Category Archives: News

Susan Stein and Joe Klee pay a visit

On Shabbos, Feb 9, we had two special visitors at the shul.

Susan Stein lives on the upper West Side of Manhattan, but she’s not home often. She travels the country and the world performing her play “Etty” about the life of Etty Hillesom. Etty was a Dutch Jew who was murdered at Auschwitz when she was 29. She left behind diaries that give a glimpse of the last few years of her life. Susan gave 4 performances of her play at Carnegie Stage, one of two live theaters we have in Carnegie. And while in town she also managed to conduct the play for over 300 school students. And come to shul on Saturday morning! We were delighted to have her. She participated in services and stayed afterward for Kiddush. If you missed her performance, you can take 30 minutes and watch this interview she gave to Lynn Cullen.

At the end of services a young man came into the shul just looking around (he didn’t appear dangerous). I introduced myself and he said he was Joe Klee. He was in town on business and his father had advised him to visit the Carnegie Shul while in Pittsburgh. Well, as Dr. Block would say, “there are no coincidences”. Just 10 minutes earlier, while announcing yahrzeits, I mentioned that on Tuesday we would remember Dr. Harry A. Klee who was the main benefactor for the construction of our shul. His name appears on the cornerstone of our building. Joe stayed for Kiddush and afterwards I showed him the plaques for the Klee family on our yahrzeit tablets. The Klee family was numerous and one of Joe’s forefathers, Selig Klee, was a charter member of the congregation 120 years ago. The following day, I spoke with Joe’s father on the phone, Harvey Klee. Harvey explained that his parents were Joseph Klee and Rose Nadel. His grandparents were Hyman Klee and Lena Wilk. I was not aware of the Wilk connection, and will be looking forward to comments from the Wilk family.

As a complete aside, I saw Ethel Sherman McCarthy at the Pour House on Saturday night. She was there celebrating the birthday and retirement of her best friend, Cheryl Riley. As some of you know, Jim and Cheryl have sold the Pour House and are retiring to Florida. Of course I told Ethel that we would like to see her more frequently at shul. Her grandfather Markus Sherman was the founder of our congregation. The minyan met in his house from 1896 until 1903 when they built the first shul on Broadway St.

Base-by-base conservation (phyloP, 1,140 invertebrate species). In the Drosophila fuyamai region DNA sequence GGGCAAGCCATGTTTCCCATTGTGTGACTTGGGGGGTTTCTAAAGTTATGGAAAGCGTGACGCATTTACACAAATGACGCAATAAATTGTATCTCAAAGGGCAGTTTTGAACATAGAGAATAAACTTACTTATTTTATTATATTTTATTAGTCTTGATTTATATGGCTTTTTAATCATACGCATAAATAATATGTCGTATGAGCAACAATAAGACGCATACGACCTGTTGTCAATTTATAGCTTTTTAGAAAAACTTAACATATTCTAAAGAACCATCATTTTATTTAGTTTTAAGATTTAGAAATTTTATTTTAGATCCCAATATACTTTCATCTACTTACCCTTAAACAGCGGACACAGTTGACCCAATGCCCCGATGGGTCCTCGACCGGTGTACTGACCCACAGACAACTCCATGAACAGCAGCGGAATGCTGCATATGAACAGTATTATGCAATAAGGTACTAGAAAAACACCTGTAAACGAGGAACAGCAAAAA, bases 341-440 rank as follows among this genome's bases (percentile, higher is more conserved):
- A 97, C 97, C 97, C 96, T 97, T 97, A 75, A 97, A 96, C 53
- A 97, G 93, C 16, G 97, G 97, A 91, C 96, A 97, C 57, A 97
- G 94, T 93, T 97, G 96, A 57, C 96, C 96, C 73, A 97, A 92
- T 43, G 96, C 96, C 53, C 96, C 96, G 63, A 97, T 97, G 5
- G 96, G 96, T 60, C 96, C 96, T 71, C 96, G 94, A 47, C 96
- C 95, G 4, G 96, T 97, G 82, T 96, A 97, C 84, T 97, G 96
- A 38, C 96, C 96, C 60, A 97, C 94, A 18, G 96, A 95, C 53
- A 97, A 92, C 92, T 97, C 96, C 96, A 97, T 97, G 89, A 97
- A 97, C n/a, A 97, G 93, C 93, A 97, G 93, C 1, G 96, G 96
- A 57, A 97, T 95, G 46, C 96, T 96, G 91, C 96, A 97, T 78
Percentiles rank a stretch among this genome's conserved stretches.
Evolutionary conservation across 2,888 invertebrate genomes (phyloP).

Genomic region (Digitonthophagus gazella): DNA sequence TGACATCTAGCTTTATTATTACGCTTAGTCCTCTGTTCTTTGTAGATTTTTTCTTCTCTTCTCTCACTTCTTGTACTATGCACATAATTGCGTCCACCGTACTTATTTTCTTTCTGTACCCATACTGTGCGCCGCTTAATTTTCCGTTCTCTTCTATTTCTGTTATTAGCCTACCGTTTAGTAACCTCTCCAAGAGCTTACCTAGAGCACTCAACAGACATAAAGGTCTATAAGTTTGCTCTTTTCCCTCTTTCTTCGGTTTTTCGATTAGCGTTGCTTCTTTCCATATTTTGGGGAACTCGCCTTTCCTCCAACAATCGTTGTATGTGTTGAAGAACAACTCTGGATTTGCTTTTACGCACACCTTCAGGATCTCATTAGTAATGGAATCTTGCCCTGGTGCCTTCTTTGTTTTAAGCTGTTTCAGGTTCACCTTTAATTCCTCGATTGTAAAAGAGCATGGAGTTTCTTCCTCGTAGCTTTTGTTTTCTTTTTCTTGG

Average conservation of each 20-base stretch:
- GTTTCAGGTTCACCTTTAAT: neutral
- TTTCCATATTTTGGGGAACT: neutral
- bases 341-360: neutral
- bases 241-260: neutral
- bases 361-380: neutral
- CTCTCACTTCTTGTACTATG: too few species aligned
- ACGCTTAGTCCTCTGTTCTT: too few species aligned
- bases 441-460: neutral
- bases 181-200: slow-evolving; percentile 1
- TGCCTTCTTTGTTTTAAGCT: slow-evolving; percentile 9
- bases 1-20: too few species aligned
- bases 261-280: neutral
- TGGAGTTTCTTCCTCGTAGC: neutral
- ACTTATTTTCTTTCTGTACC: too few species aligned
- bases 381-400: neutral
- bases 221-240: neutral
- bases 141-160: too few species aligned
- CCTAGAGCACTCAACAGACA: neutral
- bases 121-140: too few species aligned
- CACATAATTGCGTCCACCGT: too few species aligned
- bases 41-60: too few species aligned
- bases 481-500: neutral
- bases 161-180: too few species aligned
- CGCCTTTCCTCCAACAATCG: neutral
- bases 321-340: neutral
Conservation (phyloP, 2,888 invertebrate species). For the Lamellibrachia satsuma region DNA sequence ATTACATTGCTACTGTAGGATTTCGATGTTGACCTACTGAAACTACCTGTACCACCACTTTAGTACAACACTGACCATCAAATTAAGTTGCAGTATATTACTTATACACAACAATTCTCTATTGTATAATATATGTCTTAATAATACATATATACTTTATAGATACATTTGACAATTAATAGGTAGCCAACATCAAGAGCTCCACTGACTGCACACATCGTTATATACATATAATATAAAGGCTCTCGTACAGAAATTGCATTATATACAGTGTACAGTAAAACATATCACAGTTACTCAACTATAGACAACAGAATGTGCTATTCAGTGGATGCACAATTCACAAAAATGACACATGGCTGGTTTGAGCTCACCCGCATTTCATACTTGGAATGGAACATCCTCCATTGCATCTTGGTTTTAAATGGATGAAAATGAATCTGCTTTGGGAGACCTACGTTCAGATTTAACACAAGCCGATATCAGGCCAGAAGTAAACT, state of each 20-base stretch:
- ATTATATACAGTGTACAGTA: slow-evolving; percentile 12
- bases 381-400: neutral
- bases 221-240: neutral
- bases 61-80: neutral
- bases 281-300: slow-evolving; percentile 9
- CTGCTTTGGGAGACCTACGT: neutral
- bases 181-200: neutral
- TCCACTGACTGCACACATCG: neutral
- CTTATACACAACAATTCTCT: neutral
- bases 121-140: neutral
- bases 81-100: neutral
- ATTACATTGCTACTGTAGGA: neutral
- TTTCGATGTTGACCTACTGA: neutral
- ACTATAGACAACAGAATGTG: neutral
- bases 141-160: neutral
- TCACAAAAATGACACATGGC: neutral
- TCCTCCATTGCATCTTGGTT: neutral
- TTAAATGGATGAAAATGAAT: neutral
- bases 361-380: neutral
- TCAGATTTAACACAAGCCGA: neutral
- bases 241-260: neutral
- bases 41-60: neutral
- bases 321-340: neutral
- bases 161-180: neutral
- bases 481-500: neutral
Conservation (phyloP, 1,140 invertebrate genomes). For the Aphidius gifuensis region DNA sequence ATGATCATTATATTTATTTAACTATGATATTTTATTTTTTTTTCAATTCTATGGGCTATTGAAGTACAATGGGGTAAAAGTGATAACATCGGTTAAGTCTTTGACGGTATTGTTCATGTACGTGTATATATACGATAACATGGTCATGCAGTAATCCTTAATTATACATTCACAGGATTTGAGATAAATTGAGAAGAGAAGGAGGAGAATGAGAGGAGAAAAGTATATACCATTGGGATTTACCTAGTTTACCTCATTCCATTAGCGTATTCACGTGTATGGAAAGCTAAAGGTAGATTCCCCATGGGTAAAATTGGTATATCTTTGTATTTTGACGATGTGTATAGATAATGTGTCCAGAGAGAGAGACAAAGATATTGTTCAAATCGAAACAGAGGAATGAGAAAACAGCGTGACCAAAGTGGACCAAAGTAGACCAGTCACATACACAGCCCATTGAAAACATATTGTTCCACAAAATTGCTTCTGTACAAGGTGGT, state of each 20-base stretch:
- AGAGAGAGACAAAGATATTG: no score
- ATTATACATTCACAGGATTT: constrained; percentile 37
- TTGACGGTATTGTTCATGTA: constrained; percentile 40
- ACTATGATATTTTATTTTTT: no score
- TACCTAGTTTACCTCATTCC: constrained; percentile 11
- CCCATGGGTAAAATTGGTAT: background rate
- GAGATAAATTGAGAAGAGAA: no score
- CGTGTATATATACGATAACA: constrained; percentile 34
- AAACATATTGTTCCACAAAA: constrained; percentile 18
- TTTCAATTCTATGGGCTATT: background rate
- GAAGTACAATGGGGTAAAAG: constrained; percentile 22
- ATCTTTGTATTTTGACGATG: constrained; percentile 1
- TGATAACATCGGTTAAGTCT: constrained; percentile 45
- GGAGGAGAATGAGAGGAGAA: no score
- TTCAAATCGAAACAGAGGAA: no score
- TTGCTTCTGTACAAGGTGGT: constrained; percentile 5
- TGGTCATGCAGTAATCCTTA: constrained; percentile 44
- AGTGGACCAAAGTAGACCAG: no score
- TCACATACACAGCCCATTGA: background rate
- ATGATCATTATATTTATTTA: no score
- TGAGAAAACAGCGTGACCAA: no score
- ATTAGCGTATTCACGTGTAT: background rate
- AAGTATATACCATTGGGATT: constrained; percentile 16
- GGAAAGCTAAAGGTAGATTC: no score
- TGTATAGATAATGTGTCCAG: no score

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GetGo Project Underway

The Giant Eagle GetGo in Gibsonia

The Giant Eagle GetGo in Gibsonia

For many months we have been reporting that Giant Eagle was in the process of purchasing property across the street from the shul. Well, things are finally happening. On Friday, October 31, they completed the property closings. Last Monday, Borough Council approved the “vacation” of a portion of Williams Street that runs through the middle of the property. And yesterday, the demolition crew started razing buildings.

What does this mean for us? Firstly, it means some parking concerns that we will need to address. The parking lot directly across from the shul had belonged to the Fulton family. About 40 years Al Fulton, who owned the Buick dealership on Main St., had given us permission to use his lot on Saturday mornings indefinitely. Fulton Buick is now long closed. Al’s son Pete owned the property in recent years. Now it belongs to Giant Eagle. In that parking lot there will soon be a convenience store. Certainly, when they open we will approach the manager about using some spaces on Saturday mornings. But in the meantime we will need to use what we can. There are generally about 6 spaces on the street near the shul. And I have spoken with the manager of CVS. She has given us permission to use available spaces in the farthest row from the store (the row next to Lydia Street). That should take care of our normal Saturday morning minyan. But we will also be talking with the new owners of the Xytec building (the glass and aluminum office building on Lydia Street just past the shul). That company is called Heyl & Patterson. They purchased the building earlier this year.

The good news is that this vacant property will now be renovated and be an asset to our community. The long term viability of our congregation depends on us being in a healthy neighborhood. Having a new GetGo across the street will bring some new life to the area, just as the CVS did.

GetGo-3 18NOV2014

This is the lot where we normally park on Shabbos. We may still be able to park there for a few more Saturdays, but I can’t predict.

The J&L Travel building was right there, until yesterday. Blink, and it’s gone.

GetGo-1 18NOV2014

A backhoe razes the Fulton Buick garage in the background. That’s where the gas pumps will be located, adjacent to Main St. The convenience store will be located in the area where this pickup truck is sitting, adjacent to Lydia St.


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Klezmer in Carnegie?

phil-salvatoLocal Carnegie residents are well familiar with the 3rd St. Gallery.  It is owned and operated by painter/musician Phil Salvato.  Phil is not just active in the Carnegie arts scene, but he is a good friend as well.  He has been vocal, dedicated, and hard working.  He is a great asset to the borough and those who have been working to revitalize the town.